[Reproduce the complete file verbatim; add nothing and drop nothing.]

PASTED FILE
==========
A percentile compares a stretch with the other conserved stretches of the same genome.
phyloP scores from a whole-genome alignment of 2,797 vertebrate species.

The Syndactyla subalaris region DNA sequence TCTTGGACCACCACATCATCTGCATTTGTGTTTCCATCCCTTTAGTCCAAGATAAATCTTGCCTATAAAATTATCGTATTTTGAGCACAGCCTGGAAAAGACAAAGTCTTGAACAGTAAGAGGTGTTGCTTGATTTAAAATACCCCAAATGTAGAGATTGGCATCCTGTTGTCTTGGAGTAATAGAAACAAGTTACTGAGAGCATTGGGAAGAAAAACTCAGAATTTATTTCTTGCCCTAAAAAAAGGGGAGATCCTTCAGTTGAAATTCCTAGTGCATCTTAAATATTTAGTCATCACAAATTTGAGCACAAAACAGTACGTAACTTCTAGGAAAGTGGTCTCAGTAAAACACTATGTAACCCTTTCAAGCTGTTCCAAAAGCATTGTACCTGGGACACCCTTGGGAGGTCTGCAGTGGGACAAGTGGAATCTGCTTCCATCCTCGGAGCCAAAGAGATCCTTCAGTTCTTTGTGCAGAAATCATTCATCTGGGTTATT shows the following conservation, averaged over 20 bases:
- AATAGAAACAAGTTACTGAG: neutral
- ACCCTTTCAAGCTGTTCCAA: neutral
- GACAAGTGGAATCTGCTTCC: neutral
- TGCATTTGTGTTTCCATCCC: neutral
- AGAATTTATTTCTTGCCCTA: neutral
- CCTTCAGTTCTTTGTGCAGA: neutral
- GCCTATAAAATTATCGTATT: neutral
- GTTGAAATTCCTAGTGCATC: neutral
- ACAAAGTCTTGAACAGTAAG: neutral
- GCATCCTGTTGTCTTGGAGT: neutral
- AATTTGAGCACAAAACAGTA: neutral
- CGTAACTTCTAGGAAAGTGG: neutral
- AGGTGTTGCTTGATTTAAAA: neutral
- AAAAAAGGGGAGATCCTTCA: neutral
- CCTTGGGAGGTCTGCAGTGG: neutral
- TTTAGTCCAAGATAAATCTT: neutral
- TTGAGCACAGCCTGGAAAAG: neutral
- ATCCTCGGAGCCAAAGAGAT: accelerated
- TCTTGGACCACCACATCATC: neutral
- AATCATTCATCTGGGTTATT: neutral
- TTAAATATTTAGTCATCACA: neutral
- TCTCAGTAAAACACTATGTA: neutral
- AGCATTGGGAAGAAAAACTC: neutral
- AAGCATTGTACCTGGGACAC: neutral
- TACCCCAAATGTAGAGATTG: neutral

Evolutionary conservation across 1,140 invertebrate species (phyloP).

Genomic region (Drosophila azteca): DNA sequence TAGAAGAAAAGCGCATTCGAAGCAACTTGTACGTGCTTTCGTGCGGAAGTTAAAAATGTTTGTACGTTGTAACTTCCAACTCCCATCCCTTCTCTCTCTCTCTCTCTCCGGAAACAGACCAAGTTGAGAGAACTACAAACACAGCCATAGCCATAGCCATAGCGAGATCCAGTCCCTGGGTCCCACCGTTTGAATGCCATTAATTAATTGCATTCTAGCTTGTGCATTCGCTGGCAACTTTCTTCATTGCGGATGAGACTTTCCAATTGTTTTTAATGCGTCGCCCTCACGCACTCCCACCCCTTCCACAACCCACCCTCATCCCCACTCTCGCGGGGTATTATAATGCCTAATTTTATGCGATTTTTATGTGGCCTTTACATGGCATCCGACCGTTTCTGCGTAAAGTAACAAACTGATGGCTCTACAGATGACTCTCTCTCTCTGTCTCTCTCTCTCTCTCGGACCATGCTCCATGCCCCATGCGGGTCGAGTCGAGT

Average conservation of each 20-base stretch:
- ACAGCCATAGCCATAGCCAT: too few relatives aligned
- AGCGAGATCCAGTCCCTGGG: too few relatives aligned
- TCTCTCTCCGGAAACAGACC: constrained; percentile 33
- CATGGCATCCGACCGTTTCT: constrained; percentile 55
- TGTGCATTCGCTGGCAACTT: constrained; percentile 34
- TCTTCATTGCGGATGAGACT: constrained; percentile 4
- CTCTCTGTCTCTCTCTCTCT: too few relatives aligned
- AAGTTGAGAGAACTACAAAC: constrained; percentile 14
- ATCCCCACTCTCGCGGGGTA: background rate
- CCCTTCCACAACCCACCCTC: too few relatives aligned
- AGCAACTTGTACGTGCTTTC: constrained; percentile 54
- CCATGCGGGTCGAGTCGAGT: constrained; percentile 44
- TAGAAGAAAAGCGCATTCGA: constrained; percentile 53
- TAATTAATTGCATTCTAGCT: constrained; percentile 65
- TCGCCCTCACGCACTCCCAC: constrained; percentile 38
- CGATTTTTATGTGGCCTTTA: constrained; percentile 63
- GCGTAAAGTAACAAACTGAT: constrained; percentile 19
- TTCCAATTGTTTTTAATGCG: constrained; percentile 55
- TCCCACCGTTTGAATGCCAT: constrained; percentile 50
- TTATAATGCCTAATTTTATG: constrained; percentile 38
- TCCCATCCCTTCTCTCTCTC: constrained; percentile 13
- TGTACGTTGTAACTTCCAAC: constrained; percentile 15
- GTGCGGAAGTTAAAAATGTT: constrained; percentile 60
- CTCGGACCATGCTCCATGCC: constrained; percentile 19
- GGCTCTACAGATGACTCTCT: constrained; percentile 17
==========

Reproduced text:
A percentile compares a stretch with the other conserved stretches of the same genome.
phyloP scores from a whole-genome alignment of 2,797 vertebrate species.

The Syndactyla subalaris region DNA sequence TCTTGGACCACCACATCATCTGCATTTGTGTTTCCATCCCTTTAGTCCAAGATAAATCTTGCCTATAAAATTATCGTATTTTGAGCACAGCCTGGAAAAGACAAAGTCTTGAACAGTAAGAGGTGTTGCTTGATTTAAAATACCCCAAATGTAGAGATTGGCATCCTGTTGTCTTGGAGTAATAGAAACAAGTTACTGAGAGCATTGGGAAGAAAAACTCAGAATTTATTTCTTGCCCTAAAAAAAGGGGAGATCCTTCAGTTGAAATTCCTAGTGCATCTTAAATATTTAGTCATCACAAATTTGAGCACAAAACAGTACGTAACTTCTAGGAAAGTGGTCTCAGTAAAACACTATGTAACCCTTTCAAGCTGTTCCAAAAGCATTGTACCTGGGACACCCTTGGGAGGTCTGCAGTGGGACAAGTGGAATCTGCTTCCATCCTCGGAGCCAAAGAGATCCTTCAGTTCTTTGTGCAGAAATCATTCATCTGGGTTATT shows the following conservation, averaged over 20 bases:
- AATAGAAACAAGTTACTGAG: neutral
- ACCCTTTCAAGCTGTTCCAA: neutral
- GACAAGTGGAATCTGCTTCC: neutral
- TGCATTTGTGTTTCCATCCC: neutral
- AGAATTTATTTCTTGCCCTA: neutral
- CCTTCAGTTCTTTGTGCAGA: neutral
- GCCTATAAAATTATCGTATT: neutral
- GTTGAAATTCCTAGTGCATC: neutral
- ACAAAGTCTTGAACAGTAAG: neutral
- GCATCCTGTTGTCTTGGAGT: neutral
- AATTTGAGCACAAAACAGTA: neutral
- CGTAACTTCTAGGAAAGTGG: neutral
- AGGTGTTGCTTGATTTAAAA: neutral
- AAAAAAGGGGAGATCCTTCA: neutral
- CCTTGGGAGGTCTGCAGTGG: neutral
- TTTAGTCCAAGATAAATCTT: neutral
- TTGAGCACAGCCTGGAAAAG: neutral
- ATCCTCGGAGCCAAAGAGAT: accelerated
- TCTTGGACCACCACATCATC: neutral
- AATCATTCATCTGGGTTATT: neutral
- TTAAATATTTAGTCATCACA: neutral
- TCTCAGTAAAACACTATGTA: neutral
- AGCATTGGGAAGAAAAACTC: neutral
- AAGCATTGTACCTGGGACAC: neutral
- TACCCCAAATGTAGAGATTG: neutral

Evolutionary conservation across 1,140 invertebrate species (phyloP).

Genomic region (Drosophila azteca): DNA sequence TAGAAGAAAAGCGCATTCGAAGCAACTTGTACGTGCTTTCGTGCGGAAGTTAAAAATGTTTGTACGTTGTAACTTCCAACTCCCATCCCTTCTCTCTCTCTCTCTCTCCGGAAACAGACCAAGTTGAGAGAACTACAAACACAGCCATAGCCATAGCCATAGCGAGATCCAGTCCCTGGGTCCCACCGTTTGAATGCCATTAATTAATTGCATTCTAGCTTGTGCATTCGCTGGCAACTTTCTTCATTGCGGATGAGACTTTCCAATTGTTTTTAATGCGTCGCCCTCACGCACTCCCACCCCTTCCACAACCCACCCTCATCCCCACTCTCGCGGGGTATTATAATGCCTAATTTTATGCGATTTTTATGTGGCCTTTACATGGCATCCGACCGTTTCTGCGTAAAGTAACAAACTGATGGCTCTACAGATGACTCTCTCTCTCTGTCTCTCTCTCTCTCTCGGACCATGCTCCATGCCCCATGCGGGTCGAGTCGAGT

Average conservation of each 20-base stretch:
- ACAGCCATAGCCATAGCCAT: too few relatives aligned
- AGCGAGATCCAGTCCCTGGG: too few relatives aligned
- TCTCTCTCCGGAAACAGACC: constrained; percentile 33
- CATGGCATCCGACCGTTTCT: constrained; percentile 55
- TGTGCATTCGCTGGCAACTT: constrained; percentile 34
- TCTTCATTGCGGATGAGACT: constrained; percentile 4
- CTCTCTGTCTCTCTCTCTCT: too few relatives aligned
- AAGTTGAGAGAACTACAAAC: constrained; percentile 14
- ATCCCCACTCTCGCGGGGTA: background rate
- CCCTTCCACAACCCACCCTC: too few relatives aligned
- AGCAACTTGTACGTGCTTTC: constrained; percentile 54
- CCATGCGGGTCGAGTCGAGT: constrained; percentile 44
- TAGAAGAAAAGCGCATTCGA: constrained; percentile 53
- TAATTAATTGCATTCTAGCT: constrained; percentile 65
- TCGCCCTCACGCACTCCCAC: constrained; percentile 38
- CGATTTTTATGTGGCCTTTA: constrained; percentile 63
- GCGTAAAGTAACAAACTGAT: constrained; percentile 19
- TTCCAATTGTTTTTAATGCG: constrained; percentile 55
- TCCCACCGTTTGAATGCCAT: constrained; percentile 50
- TTATAATGCCTAATTTTATG: constrained; percentile 38
- TCCCATCCCTTCTCTCTCTC: constrained; percentile 13
- TGTACGTTGTAACTTCCAAC: constrained; percentile 15
- GTGCGGAAGTTAAAAATGTT: constrained; percentile 60
- CTCGGACCATGCTCCATGCC: constrained; percentile 19
- GGCTCTACAGATGACTCTCT: constrained; percentile 17